MDA awarded a grant totaling $282,630 to Albena Jordanova, professor in the department of genetics at the University of Antwerp, Belgium, for research into the molecular causes of, and potential drug targets for, a recently discovered form of Charcot-Marie-Tooth (CMT) disease known as dominant intermediate CMT type C (DI-CMTC).
Jordanova's research team was the first to describe the new CMT type and showed that the disease is caused by different mutations (genetic flaws) in the gene that carries instructions for an enzyme called tyrosyl-tRNA synthetase (YARS).
In their new work, Jordanova and colleagues aim to identify genes that modify the neurodegenerative symptoms of DI-CMTC present in a fruit fly research model of the disease. The team will then test the modifying genes to determine how well each is able to interact with drug-like chemical compounds, in an effort to pinpoint the best drug targets for DI-CMT and other types of the disease.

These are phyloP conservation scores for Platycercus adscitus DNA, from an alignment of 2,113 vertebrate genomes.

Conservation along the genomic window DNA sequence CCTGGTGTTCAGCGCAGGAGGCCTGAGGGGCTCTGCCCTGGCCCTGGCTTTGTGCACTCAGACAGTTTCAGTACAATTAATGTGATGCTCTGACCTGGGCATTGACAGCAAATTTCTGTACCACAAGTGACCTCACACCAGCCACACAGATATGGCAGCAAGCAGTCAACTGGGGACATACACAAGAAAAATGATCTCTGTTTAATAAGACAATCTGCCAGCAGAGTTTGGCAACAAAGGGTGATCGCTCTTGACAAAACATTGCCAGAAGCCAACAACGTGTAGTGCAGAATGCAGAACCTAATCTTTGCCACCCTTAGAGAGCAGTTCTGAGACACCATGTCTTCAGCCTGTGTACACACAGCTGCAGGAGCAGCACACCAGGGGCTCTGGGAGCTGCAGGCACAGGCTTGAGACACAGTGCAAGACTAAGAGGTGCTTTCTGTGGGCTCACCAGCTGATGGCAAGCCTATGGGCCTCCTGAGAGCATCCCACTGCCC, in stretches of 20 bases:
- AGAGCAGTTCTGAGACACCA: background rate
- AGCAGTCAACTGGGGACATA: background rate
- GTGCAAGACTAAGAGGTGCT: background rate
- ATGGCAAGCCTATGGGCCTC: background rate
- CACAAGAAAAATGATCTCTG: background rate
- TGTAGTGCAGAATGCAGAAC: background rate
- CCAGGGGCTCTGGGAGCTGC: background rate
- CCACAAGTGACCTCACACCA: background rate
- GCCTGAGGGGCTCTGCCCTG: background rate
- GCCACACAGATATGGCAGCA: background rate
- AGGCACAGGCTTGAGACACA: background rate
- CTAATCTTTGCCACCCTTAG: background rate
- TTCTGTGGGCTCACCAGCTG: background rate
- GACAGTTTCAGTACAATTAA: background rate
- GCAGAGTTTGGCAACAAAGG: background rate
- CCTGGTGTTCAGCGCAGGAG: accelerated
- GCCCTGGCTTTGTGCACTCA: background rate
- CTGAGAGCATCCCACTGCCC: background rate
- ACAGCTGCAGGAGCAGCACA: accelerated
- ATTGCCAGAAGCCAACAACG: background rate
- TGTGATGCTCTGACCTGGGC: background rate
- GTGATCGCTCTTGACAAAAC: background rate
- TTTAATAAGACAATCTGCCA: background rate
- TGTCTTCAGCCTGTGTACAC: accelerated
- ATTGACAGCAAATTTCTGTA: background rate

The "best gene hits" will be those that carry instructions for proteins that are both structurally favorable — that is, their protein folds are amenable to interactions with drug-like chemical components — and functionally favorable with a proven ability to affect the DI-CMTC disease process.
"MDA funding is absolutely essential to start this work," Jordanova said. "This is important seeding money for us to initiate a midterm research program and to perform the research we dream of."
Funding for this MDA grant began August 1, 2010.